Tying on a lure using a loop knot for maximum movement in the water column, he cast up from his slight downstream position to get the longest drift possible.

After a few tries he’d switch retrieve style or lure until he was down to his last one; a silver 1/8th ounce kastmaster.

‘One more,’ he thought sadly, ‘There has to be a fish in these waters.’

The line arced out over the foamy mess below and splashed neatly into the center of the eddy.
Almost immediately, there was a jarring yanking of the rod and a moment after, the fisherman held up proudly the fruits of his labor. A perfect eating-sized rainbow trout with the still shining spoon in the corner of its mouth.

Now, how is it we can learn something from this story? Let me impart upon you a word of advice a close friend recently gave to me. He told me that, “We do what we have to do now to do what we want to do later.”

The main character in this story spent his downtime cleaning rods, choosing lures, prepping gear, and went so far as to scout out the water he hoped to fish using google maps. The fisherman studied. He studied knots and lures and water and river and he got an A for it.

It is important that an outdoorsman remain sharp and knowledgeable about his or her craft whether in or out of the field. Honing one’s skills on a computer or a floor at home, will pay off later when the knowledge must be used.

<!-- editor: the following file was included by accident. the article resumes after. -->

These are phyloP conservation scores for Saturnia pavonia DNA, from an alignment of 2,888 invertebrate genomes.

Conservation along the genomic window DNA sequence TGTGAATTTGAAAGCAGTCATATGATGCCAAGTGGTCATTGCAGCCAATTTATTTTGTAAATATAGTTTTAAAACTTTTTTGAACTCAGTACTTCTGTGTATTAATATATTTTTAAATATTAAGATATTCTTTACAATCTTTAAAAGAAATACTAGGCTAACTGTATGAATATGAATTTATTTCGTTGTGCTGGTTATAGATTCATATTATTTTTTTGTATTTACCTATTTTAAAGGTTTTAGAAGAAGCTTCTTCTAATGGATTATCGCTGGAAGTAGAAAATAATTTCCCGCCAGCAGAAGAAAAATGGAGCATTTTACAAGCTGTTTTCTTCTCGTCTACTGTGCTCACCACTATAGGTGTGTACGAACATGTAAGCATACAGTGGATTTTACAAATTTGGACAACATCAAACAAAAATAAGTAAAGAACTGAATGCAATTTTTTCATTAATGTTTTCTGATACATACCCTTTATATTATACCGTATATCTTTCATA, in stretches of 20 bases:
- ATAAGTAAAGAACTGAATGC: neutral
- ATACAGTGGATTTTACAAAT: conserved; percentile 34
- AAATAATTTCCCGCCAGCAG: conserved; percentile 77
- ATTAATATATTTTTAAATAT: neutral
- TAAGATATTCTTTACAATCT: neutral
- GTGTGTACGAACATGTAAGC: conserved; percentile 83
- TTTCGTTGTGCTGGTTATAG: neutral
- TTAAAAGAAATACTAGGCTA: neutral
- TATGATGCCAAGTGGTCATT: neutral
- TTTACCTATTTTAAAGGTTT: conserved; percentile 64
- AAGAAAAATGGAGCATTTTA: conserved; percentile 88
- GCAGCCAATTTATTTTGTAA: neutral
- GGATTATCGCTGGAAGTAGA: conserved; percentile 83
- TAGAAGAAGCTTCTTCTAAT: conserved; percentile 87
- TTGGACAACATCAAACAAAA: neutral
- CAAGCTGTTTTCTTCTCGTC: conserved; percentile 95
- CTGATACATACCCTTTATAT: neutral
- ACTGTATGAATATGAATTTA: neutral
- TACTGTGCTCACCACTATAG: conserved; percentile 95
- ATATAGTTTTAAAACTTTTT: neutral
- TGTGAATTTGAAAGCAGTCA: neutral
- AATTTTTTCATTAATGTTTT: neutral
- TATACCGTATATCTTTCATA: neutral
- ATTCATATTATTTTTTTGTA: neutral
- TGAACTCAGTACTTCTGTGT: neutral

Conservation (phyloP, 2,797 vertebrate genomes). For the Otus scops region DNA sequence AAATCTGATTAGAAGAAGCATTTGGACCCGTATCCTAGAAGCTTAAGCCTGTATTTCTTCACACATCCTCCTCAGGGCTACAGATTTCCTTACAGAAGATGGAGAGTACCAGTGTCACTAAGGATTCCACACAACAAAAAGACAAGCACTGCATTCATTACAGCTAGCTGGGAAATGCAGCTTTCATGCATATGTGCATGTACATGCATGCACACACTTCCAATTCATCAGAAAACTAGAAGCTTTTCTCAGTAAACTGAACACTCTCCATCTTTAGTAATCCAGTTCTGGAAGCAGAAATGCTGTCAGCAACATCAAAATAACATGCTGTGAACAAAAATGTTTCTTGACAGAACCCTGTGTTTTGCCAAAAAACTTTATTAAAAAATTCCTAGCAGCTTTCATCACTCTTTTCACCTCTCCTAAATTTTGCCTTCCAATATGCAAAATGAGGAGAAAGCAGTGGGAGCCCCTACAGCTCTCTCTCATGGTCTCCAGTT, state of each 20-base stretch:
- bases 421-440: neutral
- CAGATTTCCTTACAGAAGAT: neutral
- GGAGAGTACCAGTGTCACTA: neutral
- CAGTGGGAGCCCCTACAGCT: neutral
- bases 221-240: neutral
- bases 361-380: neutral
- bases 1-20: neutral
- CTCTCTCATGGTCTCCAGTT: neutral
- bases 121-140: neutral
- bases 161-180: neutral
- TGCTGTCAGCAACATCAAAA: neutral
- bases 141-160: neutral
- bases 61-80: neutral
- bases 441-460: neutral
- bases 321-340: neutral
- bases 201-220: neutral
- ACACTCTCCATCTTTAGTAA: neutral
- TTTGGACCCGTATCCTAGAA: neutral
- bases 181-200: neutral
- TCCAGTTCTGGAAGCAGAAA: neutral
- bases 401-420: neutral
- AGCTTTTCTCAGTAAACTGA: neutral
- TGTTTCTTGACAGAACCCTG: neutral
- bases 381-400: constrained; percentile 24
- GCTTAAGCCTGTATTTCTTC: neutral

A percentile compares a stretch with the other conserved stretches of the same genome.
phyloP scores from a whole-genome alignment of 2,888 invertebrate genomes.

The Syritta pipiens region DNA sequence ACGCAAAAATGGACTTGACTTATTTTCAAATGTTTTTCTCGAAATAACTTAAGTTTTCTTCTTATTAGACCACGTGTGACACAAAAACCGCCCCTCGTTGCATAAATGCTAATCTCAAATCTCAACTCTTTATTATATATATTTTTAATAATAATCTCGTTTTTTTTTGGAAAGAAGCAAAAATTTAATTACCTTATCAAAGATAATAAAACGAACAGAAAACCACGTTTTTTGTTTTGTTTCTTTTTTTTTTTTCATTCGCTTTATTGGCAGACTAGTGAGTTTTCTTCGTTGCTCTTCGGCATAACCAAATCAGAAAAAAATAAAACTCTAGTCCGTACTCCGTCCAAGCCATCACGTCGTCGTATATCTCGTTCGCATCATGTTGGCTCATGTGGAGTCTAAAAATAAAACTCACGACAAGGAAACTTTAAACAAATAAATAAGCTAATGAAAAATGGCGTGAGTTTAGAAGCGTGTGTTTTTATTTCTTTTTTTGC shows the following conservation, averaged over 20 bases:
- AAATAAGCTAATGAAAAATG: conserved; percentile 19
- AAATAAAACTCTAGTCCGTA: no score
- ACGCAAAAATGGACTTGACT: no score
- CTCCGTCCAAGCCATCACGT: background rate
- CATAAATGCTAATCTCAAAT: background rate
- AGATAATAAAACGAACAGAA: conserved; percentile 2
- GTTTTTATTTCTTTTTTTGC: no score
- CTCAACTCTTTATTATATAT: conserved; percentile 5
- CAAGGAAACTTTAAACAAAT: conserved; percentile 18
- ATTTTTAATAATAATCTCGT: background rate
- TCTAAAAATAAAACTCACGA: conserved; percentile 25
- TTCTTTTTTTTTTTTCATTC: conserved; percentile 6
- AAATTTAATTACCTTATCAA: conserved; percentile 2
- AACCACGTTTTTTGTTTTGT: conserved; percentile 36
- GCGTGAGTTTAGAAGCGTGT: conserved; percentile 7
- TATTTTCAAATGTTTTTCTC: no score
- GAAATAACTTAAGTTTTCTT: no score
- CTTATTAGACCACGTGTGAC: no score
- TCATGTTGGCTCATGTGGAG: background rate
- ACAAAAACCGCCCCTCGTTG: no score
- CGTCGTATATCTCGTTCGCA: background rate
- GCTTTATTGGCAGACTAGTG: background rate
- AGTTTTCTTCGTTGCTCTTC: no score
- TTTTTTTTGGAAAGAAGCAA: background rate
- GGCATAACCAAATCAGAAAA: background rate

That is the importance of a studious outdoorsman. And frankly, it’s studying that I don’t mind doing.

True Food

by Timothy,

The morning sun filters in through my closed tent flap and gently wakes me. My eyes open to the glow and immediately I feel the chill in the air. Although hot elsewhere, the mountains still retain a measure of the cold easily felt in the first rays of the morning sun. Before the sunlight lifts the cool veil, I shrug off the confines of the sleeping bag and step out into the day.

My first, long exhale plumes into a white cloud before me and withers away as I step through it to stoke the morning fire. Brought to life by a shower of sparks, the flame licks at the damp wood and curls back the bark. Allowing myself small moments to tune in to the subtleties around me is one of my favorite aspects of camping. The little things tend to be the easiest to remember.

The fire’s crackle is a soundtrack as I proceed to assemble my gear for the morning activities. Rods, reels, baits, and bags are corralled into a pile and wait patiently until I smother the fire. Its smoke swirls up through the pine trees and wafts through the air mingling with other woodsy scents. The important bags are donned, rods gripped in one hand, and the camera hangs from my neck eager to immortalize these moments in voiceless pictures.

My walk begins. The hunt for breakfast is afoot.